- Eat a well-balanced diet to boost your immunity
- Avoiding staying in places where pollution is high
- Wash your hands frequently to avoid spreading them to others
- Exercise at least three times a week for a minimum of 20 minutes.
- Wear surgical masks to avoid exposure to pollution
- Quit smoking and avoid places where you take second-hand smoke
Studies suggest that ginger has anti-inflammatory benefits for respiratory infections. Ginger can reduce inflammation and ease your cough if you’re having bouts of bronchitis where your airways are inflamed and irritated.
You can take ginger in the following ways:
- Infuse raw ginger into your tea
- Eat it raw or add it to food
- Take ginger in capsule form as directed
- Chew crystalized or dried ginger
It is safe to take ginger in its natural form. In addition, take ginger in small amounts if you’re not used to it. More importantly, avoid taking ginger as a medication or supplement if you have conditions such as diabetes, pregnancy, heart problems, a blood disorder, or when breastfeeding.
Several studies indicate that turmeric has medicinal properties—antiviral, antibacterial, and anti-inflammatory—that could be beneficial in fighting bronchitis. Turmeric also increases antioxidant activity, helping reduce irritation and boost your immunity.
Here’s how you can use turmeric for bronchitis:
- Include fresh turmeric on salads
- Take turmeric capsules as directed
- Use fresh or powdered turmeric to make tea
- Make a paste by mixing ½ teaspoon of powdered turmeric with one teaspoon of honey. Consume the paste 1-3 times daily to calm the symptoms.
Using turmeric as a spice in food is the safest way to ingest it. Avoid taking turmeric if you have stomach issues, iron deficiency, hormone-sensitive conditions, or blood disorders. If you’re pregnant or breastfeeding, take it in moderate amounts.
Get Enough Sleep
Fatigue is one of the main symptoms of bronchitis. Sleep may boost the immune system and enhance recovery from an infection. Sleep plays a vital role in the repair of damaged tissue, the release of hormones, and the renewal of energy.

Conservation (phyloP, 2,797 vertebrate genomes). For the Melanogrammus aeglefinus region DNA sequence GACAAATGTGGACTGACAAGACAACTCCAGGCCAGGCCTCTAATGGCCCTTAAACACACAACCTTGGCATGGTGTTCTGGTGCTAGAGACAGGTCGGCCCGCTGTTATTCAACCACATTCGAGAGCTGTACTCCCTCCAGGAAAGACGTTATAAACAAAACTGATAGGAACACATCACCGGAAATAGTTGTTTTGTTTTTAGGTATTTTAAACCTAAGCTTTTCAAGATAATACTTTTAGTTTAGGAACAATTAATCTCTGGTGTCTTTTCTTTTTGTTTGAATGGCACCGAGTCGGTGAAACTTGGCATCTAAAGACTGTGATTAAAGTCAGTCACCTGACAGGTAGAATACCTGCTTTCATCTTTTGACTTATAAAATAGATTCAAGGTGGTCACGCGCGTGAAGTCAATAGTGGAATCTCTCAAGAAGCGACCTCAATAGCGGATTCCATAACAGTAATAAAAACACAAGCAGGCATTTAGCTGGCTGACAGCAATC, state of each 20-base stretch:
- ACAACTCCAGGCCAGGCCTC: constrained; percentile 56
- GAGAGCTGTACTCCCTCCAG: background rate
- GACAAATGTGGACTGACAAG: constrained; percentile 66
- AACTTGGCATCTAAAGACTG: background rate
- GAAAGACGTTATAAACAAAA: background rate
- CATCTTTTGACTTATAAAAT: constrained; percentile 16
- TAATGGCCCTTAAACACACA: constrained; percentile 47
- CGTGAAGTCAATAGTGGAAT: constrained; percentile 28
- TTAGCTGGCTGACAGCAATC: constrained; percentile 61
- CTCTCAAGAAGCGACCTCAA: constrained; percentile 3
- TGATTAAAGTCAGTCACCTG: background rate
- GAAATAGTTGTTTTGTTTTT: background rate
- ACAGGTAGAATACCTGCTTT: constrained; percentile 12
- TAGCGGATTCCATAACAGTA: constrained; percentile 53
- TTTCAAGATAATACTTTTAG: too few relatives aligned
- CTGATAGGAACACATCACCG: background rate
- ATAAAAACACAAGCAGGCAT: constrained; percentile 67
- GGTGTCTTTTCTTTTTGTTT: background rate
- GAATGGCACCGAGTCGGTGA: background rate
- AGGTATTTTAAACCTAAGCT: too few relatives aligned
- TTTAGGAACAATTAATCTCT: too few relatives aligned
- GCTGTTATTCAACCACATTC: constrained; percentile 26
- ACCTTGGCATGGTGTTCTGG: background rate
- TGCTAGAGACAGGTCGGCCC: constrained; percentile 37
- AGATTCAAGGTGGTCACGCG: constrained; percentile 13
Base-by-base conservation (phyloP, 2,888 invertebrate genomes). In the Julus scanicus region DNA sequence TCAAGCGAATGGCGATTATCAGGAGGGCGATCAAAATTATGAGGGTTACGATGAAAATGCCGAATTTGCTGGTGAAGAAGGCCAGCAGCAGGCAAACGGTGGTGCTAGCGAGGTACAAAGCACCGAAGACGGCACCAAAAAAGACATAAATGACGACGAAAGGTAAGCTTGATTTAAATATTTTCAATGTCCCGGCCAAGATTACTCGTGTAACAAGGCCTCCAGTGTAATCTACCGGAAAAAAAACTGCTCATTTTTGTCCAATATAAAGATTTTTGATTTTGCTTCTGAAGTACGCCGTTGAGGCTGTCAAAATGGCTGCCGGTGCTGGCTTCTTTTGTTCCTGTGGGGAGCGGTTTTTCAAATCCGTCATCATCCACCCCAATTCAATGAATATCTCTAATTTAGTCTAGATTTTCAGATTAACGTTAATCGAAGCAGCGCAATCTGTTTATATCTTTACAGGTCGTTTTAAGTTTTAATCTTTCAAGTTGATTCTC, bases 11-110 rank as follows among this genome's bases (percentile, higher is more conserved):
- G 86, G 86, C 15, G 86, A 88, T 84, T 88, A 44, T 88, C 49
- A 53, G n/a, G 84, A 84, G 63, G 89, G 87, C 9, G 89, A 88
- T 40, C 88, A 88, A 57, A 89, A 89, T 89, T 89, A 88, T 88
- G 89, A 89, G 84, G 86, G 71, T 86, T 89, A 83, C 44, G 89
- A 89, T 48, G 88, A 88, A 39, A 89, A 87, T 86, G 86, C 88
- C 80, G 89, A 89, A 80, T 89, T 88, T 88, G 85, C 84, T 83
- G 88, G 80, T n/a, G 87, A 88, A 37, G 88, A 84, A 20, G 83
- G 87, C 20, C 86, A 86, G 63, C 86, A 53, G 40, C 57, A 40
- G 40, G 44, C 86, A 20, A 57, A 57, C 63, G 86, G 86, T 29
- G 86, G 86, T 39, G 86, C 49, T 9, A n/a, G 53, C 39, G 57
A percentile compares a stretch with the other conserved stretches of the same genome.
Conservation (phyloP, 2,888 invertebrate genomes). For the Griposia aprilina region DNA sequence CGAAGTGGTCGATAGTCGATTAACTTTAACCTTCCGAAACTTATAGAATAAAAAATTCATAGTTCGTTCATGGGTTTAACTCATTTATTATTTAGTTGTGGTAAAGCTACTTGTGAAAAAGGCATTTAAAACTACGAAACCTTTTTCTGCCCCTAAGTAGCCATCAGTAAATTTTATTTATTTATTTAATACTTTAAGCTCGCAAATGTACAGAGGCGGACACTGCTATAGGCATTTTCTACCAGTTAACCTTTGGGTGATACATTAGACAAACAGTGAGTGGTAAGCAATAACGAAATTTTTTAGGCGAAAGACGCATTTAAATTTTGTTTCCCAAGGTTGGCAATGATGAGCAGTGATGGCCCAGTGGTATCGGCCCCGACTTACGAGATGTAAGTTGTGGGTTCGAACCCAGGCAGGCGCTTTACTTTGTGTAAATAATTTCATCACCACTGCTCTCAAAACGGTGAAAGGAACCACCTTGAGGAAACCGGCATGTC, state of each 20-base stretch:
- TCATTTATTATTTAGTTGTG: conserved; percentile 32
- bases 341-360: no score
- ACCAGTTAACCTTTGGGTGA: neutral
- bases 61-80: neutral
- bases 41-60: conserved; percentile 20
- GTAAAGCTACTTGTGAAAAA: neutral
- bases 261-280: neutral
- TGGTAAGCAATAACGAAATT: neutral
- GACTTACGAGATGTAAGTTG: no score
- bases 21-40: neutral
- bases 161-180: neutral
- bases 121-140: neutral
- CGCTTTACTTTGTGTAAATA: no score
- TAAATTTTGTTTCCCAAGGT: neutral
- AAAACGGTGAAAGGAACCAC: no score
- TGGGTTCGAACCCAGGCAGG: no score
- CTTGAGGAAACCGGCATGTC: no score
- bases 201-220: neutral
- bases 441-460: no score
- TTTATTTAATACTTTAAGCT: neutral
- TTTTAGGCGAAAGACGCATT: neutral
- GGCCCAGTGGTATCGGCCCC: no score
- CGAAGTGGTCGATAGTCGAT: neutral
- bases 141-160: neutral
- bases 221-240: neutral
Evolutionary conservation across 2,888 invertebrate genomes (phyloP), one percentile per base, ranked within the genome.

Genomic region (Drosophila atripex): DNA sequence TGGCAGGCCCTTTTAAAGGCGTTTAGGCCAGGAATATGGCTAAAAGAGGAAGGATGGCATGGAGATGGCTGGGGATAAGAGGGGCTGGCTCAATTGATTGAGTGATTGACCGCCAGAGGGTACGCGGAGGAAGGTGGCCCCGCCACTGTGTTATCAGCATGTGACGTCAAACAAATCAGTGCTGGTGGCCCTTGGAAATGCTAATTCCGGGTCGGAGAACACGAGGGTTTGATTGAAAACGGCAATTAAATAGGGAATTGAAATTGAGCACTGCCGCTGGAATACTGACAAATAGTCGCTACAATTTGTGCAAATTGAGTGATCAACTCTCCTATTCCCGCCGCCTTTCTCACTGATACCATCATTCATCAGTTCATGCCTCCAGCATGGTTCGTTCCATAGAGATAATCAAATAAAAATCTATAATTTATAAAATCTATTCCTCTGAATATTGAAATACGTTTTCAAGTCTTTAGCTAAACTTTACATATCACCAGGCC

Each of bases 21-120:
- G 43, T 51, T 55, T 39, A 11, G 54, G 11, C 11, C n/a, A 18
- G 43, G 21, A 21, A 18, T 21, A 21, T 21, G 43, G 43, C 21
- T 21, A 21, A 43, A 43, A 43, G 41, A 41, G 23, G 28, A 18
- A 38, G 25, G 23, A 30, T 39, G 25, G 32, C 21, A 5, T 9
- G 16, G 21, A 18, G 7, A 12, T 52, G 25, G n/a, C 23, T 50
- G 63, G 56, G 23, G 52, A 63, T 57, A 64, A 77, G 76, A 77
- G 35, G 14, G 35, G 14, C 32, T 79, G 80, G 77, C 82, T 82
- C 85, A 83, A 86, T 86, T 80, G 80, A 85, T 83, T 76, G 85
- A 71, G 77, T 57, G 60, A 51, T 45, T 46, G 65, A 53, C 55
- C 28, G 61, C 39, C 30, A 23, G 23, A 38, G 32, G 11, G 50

With that in mind, get enough sleep that will allow your body enough rest. Sleeping well while fighting a cough may be difficult— use more pillows to raise the head to assist in sleeping. When the head is raised, it can soothe breathing and clear mucus from the chest.
According to Heart, Lung, and Blood Institute, adults should sleep at least 7-8 hours daily and children 10-12 hours daily. During the deep stages of sleep, your body recharges and becomes better prepared to fight the inflammation.
Garlic is widely recognized for its ability to fight bacteria, viruses, and fungi. One study found that allicin was an active compound in freshly crushed garlic with antiviral properties. More studies suggest that garlic curbs the growth of infectious bronchitis virus.
The best form to take garlic is raw; however, you can take it in capsule form if you dislike its taste. If you have a bleeding disorder, take garlic with caution. More importantly, take garlic in small amounts to avoid stomach upsets.
Over-the-counter medications don’t cure bronchitis but will ease the symptoms.